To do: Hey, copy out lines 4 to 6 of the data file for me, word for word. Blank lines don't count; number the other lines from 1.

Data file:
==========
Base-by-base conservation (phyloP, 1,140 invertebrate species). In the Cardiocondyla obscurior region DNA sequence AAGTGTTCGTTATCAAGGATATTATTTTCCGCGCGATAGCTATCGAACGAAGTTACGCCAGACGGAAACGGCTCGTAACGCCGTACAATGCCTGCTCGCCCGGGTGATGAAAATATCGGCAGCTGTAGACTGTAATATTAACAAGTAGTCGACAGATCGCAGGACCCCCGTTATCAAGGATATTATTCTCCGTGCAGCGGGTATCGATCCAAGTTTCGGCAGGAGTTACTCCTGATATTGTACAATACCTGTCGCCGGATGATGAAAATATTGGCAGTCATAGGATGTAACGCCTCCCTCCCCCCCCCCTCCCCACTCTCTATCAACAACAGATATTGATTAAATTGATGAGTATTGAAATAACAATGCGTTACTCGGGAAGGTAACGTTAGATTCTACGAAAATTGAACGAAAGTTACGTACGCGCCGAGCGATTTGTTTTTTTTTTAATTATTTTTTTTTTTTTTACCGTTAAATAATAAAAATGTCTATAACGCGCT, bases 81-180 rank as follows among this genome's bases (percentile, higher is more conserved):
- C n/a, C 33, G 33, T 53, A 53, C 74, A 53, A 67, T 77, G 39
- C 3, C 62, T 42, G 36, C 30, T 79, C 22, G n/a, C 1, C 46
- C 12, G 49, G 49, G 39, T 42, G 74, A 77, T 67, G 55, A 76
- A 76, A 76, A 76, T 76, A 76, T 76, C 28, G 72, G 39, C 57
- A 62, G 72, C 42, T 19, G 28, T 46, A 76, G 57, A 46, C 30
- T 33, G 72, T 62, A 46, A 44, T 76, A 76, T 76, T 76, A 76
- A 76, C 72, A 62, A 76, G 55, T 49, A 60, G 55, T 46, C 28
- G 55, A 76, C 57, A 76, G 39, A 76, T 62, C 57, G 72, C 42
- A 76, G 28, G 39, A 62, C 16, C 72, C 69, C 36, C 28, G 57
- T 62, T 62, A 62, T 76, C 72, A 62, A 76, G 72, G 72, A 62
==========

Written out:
- C 12, G 49, G 49, G 39, T 42, G 74, A 77, T 67, G 55, A 76
- A 76, A 76, A 76, T 76, A 76, T 76, C 28, G 72, G 39, C 57
- A 62, G 72, C 42, T 19, G 28, T 46, A 76, G 57, A 46, C 30